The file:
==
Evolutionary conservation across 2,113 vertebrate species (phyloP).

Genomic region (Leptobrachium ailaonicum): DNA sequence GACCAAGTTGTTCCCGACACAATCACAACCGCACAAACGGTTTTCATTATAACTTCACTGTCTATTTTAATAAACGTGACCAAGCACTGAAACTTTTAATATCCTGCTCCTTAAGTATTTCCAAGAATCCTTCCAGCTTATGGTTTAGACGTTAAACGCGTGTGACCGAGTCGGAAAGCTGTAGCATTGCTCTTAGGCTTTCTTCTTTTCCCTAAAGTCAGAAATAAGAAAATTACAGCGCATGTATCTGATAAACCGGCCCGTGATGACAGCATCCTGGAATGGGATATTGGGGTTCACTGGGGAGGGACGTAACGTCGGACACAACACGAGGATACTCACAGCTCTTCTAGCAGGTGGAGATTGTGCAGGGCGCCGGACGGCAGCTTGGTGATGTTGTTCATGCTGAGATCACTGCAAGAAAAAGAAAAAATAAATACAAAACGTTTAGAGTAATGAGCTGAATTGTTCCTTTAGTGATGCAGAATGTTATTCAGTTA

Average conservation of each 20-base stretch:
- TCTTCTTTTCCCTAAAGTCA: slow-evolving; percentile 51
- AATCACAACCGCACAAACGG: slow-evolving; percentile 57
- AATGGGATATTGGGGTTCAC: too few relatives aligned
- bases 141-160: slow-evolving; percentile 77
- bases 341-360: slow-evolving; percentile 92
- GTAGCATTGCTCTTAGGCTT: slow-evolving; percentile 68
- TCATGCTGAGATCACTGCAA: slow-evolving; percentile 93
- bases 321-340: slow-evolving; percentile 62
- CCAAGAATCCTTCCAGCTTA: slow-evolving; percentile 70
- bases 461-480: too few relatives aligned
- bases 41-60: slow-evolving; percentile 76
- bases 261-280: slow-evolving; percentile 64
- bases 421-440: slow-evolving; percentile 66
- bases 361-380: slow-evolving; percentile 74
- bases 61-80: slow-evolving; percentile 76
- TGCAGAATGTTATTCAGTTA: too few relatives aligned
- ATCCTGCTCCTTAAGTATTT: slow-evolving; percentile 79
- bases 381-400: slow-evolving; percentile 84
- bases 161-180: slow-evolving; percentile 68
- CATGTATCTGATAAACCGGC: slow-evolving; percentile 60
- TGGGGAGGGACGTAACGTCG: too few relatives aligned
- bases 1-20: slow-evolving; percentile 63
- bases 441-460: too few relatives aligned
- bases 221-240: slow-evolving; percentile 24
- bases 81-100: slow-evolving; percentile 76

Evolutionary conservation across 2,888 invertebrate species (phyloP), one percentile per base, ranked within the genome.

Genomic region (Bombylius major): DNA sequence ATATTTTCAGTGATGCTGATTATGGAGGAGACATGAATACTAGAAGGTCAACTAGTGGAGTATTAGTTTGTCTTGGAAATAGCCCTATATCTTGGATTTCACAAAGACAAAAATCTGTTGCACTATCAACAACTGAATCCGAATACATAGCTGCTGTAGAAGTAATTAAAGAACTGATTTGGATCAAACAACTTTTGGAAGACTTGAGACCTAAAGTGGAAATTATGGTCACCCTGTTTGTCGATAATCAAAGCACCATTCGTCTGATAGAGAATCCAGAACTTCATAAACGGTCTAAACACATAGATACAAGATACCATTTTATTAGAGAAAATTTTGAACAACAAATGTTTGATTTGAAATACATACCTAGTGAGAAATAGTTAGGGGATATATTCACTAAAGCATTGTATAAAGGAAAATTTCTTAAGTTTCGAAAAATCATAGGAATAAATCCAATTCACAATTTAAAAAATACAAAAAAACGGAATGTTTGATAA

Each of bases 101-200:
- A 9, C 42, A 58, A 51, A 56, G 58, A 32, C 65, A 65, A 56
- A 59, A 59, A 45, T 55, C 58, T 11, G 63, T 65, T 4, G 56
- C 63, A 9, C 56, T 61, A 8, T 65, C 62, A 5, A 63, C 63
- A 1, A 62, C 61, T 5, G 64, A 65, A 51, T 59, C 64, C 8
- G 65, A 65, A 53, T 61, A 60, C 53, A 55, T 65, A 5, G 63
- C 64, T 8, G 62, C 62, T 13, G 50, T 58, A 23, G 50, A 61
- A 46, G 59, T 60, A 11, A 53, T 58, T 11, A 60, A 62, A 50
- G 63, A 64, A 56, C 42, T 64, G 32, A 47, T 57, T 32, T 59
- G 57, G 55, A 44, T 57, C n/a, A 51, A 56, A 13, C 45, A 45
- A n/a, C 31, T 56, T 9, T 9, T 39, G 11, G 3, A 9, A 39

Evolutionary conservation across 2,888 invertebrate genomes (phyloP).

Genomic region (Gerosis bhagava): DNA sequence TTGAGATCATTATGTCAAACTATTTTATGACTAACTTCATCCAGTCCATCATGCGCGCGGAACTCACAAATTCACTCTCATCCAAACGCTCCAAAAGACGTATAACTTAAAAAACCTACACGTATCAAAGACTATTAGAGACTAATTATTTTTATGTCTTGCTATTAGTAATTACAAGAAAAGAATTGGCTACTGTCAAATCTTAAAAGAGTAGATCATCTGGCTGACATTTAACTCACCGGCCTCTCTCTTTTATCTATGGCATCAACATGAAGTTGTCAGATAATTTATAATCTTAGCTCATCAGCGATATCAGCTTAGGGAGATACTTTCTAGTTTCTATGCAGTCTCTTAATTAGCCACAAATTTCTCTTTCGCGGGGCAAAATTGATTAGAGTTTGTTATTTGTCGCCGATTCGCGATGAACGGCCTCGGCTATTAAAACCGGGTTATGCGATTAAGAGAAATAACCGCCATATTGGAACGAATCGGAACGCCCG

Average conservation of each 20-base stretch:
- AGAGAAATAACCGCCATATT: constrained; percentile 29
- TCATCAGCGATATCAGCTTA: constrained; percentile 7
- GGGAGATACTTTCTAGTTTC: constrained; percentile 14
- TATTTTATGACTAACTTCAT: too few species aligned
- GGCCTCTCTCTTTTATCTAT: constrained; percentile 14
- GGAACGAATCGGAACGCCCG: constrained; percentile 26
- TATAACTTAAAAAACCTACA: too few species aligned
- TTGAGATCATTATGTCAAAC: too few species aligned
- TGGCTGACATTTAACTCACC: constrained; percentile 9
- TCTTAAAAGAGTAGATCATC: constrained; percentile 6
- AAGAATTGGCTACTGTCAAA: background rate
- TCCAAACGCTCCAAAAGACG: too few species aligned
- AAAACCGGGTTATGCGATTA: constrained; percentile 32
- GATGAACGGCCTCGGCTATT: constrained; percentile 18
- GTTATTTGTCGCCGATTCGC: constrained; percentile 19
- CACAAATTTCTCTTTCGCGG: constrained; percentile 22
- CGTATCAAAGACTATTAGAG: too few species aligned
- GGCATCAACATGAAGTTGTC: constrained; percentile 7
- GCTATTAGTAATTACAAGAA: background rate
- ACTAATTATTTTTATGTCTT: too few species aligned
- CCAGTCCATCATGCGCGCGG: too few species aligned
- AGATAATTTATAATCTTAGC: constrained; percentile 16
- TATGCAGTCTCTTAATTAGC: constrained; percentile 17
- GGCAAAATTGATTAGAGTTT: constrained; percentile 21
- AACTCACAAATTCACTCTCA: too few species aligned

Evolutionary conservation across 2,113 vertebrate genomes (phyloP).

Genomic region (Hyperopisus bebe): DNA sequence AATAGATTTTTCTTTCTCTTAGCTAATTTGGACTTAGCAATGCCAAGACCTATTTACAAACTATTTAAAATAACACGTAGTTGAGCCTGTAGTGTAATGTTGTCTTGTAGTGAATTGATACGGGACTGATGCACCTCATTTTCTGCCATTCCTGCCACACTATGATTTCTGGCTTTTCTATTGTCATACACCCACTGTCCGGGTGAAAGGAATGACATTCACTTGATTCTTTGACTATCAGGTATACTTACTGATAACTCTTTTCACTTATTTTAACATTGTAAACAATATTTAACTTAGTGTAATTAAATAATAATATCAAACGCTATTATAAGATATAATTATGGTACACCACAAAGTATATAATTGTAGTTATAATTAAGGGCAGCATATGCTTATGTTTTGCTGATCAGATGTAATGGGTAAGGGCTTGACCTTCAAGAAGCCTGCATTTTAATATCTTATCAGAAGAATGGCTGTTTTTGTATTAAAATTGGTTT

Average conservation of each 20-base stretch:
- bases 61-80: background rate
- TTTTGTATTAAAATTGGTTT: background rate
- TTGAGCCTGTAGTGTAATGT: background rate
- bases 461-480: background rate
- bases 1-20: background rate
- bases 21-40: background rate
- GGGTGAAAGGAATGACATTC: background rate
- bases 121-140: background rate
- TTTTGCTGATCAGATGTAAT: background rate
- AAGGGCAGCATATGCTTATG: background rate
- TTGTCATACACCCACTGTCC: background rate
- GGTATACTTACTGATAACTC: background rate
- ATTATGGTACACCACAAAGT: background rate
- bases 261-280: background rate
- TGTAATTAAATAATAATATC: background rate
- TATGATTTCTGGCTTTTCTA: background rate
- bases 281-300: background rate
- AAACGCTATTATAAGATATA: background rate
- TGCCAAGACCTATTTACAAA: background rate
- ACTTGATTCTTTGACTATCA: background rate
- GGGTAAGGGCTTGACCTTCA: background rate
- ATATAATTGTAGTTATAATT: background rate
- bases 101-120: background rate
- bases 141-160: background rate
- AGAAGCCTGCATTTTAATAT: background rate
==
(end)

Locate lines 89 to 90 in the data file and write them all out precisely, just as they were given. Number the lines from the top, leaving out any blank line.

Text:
- bases 281-300: background rate
- AAACGCTATTATAAGATATA: background rate